On Mel Bochner and Sophie Calle


The Review’s Review

Mel Bochner, Bochner, Die, 2004, acrylic and oil on canvas, 60 x 80″. Courtesy of the artist and Peter Freeman, Inc., New York.

I have had a few of Mel Bochner’s slogans stuck in my head ever since I visited Peter Freeman Gallery to see a exhibition of his work, Seldom or Never Seen 2004–2022. Bochner—a conceptual artist known for his colorful, text-based paintings—first rose to prominence with a 1966 show called Working Drawings and Other Visible Things on Paper Not Necessarily Meant to Be Viewed as Art. How good a title is that? (The show included a fabricator’s bill from Donald Judd.) The same cheeky spirit inflects his retrospective at Peter Freeman. Most of the works are text-based, brightly colored, and employ a cartoonish Comic Sans–esque font. In one, against a bubblegum-pink background (pictured above), he spells out clichés for death, which get more and more Looney Tunes as they go on: “Die, decease, expire … give up the ghost, go west, go belly up … screw the pooch, sink into oblivion.” On other canvases, the text is literally filler—white melting into blue, with the words blah, blah, blah dripping into nonsense. Bochner is playing with language, having a way with words, flickering between the register of the cliché and all the possibilities clichés can offer. It’s all a lot of fun. My very favorites are a canvas with writing so thin and light it appears to be in pencil, and one on which is written the perfect joke-warning, which I have since passed along to others: “Don’t make me laugh.”

—Sophie Haigney, web editor

Recently, after once again experiencing the bad behavior of a man—boring in the nature of its badness though nevertheless dispiriting—I once again turned to Take Care of Yourself, by the French artist Sophie Calle. The work was first exhibited as a multiroom installation at the 2007 Venice Biennale that incorporated photos, paintings, drawings, video, audio, and text. The project began when Calle received a breakup email from a man anonymized in the work as “X,” with the titular sign-off. “It was almost as if [the email] hadn’t been meant for me,” Calle wrote. So she shared the email with 106 women (107 participants, if you include a parrot who clawed apart a printed copy of the email), enlisting them in an endeavor reminiscent of a group chat’s collaborative evisceration and consolation in response to such situations. She asked that the women “analyze it, comment on it, dance it, sing it. Dissect it. Exhaust it. Understand it for me. Answer for me.”

And they did, using their skills as, among other things, tarot readers, Talmudic exegetes, psychiatrists, puppeteers, clowns, anthropologists, cartoonists, magicians, ikebana masters, mothers (such as Calle’s own), et cetera. An editor critiques the email’s convoluted syntax and obfuscatory language, which frames the man as a victim of his own nature and of Calle’s prohibition of infidelity. A lawyer analyzes it as a broken contract. A diva sings it as an aria. A poet reconfigures its language. The collection of responses is a masterpiece of women not only talking back but transforming what they’re talking to. It’s hilarious, over-the-top, and magical.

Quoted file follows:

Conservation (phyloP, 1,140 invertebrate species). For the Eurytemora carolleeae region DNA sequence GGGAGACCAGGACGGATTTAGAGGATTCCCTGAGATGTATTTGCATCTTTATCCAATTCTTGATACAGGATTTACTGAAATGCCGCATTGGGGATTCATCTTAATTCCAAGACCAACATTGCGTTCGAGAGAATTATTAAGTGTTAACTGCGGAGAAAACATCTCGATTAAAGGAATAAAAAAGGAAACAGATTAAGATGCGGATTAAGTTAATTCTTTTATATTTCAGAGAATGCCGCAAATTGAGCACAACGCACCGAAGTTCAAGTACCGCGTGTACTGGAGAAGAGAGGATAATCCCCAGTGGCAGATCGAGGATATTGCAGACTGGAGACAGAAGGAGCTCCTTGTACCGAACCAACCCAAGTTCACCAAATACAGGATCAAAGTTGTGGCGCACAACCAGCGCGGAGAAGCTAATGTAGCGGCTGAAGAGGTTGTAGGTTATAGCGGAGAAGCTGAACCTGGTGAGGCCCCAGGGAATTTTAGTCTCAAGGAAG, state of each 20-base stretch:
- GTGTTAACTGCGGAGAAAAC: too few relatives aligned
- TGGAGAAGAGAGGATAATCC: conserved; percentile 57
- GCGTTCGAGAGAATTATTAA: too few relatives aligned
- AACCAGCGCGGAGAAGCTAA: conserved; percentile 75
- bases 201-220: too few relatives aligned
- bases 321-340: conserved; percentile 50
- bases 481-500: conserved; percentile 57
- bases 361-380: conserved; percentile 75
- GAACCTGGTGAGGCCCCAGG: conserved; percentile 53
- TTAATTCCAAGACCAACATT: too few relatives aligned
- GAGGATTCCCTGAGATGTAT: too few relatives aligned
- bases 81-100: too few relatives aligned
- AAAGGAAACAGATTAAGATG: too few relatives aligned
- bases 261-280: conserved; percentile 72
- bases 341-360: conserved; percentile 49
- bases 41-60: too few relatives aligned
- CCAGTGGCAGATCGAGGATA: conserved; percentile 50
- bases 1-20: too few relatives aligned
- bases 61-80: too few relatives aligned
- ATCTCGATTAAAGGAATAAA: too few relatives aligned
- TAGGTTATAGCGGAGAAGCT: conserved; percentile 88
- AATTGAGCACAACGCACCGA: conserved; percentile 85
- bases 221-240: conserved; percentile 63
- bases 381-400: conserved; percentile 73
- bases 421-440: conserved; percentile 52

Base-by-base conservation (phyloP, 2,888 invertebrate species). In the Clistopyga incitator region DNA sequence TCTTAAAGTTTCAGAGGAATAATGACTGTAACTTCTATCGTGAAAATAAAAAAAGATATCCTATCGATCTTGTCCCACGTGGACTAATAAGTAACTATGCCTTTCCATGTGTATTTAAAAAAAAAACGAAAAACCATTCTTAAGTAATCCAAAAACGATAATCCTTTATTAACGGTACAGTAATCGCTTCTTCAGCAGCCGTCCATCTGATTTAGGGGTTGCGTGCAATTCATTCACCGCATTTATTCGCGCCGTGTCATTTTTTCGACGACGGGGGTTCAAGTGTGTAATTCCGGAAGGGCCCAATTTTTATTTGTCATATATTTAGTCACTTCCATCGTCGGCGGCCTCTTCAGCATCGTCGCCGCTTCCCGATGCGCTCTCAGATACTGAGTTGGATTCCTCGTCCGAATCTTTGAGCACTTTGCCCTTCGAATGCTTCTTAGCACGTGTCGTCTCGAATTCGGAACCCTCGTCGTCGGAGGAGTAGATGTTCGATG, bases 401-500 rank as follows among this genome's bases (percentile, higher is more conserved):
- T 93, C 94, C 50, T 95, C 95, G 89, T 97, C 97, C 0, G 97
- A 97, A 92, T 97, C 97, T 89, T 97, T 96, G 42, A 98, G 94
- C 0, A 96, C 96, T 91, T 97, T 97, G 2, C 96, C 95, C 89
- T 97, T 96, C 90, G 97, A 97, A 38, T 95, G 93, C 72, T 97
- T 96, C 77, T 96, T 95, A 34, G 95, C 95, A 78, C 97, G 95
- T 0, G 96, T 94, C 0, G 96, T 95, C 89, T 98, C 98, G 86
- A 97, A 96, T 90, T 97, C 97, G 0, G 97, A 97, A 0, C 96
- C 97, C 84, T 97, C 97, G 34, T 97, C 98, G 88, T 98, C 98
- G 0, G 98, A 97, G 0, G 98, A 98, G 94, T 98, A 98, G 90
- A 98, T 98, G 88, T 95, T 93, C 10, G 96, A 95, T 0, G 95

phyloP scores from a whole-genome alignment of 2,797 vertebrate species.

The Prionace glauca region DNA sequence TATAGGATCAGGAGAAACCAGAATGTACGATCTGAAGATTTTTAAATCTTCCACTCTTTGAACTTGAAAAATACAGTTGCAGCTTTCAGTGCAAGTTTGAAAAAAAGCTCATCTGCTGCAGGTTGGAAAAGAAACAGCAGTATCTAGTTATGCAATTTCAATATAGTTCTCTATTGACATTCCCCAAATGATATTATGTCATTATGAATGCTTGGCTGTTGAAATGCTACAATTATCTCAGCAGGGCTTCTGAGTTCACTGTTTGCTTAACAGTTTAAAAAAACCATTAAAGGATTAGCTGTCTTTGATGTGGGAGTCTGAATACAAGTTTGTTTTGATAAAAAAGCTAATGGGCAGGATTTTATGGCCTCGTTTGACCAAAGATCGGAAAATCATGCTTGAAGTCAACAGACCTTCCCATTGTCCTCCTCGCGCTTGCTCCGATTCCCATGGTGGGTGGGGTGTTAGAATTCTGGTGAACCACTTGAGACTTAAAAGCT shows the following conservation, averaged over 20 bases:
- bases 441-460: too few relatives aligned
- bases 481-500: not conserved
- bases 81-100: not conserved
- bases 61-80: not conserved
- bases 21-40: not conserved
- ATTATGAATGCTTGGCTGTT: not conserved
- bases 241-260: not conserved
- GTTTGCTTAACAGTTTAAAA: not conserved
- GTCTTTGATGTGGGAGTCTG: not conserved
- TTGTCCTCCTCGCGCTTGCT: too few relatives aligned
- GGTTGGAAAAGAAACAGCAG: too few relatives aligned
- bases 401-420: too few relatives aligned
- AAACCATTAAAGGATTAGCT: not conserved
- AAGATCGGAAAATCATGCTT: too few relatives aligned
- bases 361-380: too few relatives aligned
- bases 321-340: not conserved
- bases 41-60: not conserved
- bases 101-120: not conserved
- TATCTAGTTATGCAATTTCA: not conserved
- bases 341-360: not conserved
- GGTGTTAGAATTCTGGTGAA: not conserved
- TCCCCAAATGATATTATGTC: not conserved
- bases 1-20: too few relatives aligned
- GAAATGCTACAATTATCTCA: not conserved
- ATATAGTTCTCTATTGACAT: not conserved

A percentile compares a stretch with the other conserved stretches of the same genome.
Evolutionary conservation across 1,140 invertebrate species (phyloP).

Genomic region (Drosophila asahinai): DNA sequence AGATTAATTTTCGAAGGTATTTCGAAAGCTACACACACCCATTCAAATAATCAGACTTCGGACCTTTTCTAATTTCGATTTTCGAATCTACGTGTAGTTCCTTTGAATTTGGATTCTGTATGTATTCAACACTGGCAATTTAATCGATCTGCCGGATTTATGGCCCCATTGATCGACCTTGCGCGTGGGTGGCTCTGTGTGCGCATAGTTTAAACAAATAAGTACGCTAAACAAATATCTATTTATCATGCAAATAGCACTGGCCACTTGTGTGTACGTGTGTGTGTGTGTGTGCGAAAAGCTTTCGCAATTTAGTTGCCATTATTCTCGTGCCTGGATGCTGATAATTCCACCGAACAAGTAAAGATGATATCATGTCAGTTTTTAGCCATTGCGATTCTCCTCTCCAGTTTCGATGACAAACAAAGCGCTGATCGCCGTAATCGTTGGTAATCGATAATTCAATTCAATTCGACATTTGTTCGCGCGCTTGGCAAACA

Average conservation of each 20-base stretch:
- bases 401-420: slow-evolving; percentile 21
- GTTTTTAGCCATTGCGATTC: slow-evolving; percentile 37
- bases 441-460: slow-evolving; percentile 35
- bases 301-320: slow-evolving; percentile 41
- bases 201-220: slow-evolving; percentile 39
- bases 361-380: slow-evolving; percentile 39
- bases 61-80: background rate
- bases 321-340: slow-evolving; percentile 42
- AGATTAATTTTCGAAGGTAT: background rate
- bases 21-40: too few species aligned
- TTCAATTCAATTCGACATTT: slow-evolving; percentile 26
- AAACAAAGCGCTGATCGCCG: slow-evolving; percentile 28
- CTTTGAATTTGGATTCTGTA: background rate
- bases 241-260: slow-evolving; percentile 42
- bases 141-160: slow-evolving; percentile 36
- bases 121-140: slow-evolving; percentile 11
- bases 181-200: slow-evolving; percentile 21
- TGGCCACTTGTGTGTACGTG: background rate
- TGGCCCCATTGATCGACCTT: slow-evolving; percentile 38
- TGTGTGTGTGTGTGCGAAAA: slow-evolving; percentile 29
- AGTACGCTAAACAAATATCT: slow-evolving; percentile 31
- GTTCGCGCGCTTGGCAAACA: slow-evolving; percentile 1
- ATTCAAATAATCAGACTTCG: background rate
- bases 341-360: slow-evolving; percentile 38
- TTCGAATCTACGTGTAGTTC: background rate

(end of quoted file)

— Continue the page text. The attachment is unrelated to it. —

Take Care of Yourself was also published as a (glossy, pink) book. I received it from a man who said, not entirely approvingly, “This seems like something you would do.” I hope so. Calle wrenches the story away from the man who breaks up with her—and away from the randomness of event itself. Life becomes a story she’s telling, not just something she’s living through.

The man who signed off “prenez soin de vous” is Grégoire Bouillier, writer of The Mystery Guest, a memoir about being invited to a stranger’s birthday party by a woman who had broken his heart. This stranger was Sophie Calle. Later, he told The Brooklyn Rail that Calle “believes in the genius of the artist while I pay attention to the genius of life.” She wants to control, he implies, while he wants to observe. But if life sometimes behaves like a novel, why not start trying to write life for yourself?

By the end—of the text thread, the exhibition, the book—the impression left is not of messy sentences or tortured narcissism, but of creative bounty and feminine solidarity. The work takes its name from X’s farewell: “Take care of yourself.” The phrase, as multiple interpreters point out, implies a second clause: “Because I will no longer take care of you.” Calle’s experiment shows there’s another, sublime possibility for the aftermath: in your lowest and loneliest moments, others will understand for you, answer for you—take care of you.

—Elisa Gonzalez, author of two poems in issue no. 240 (Summer 2022)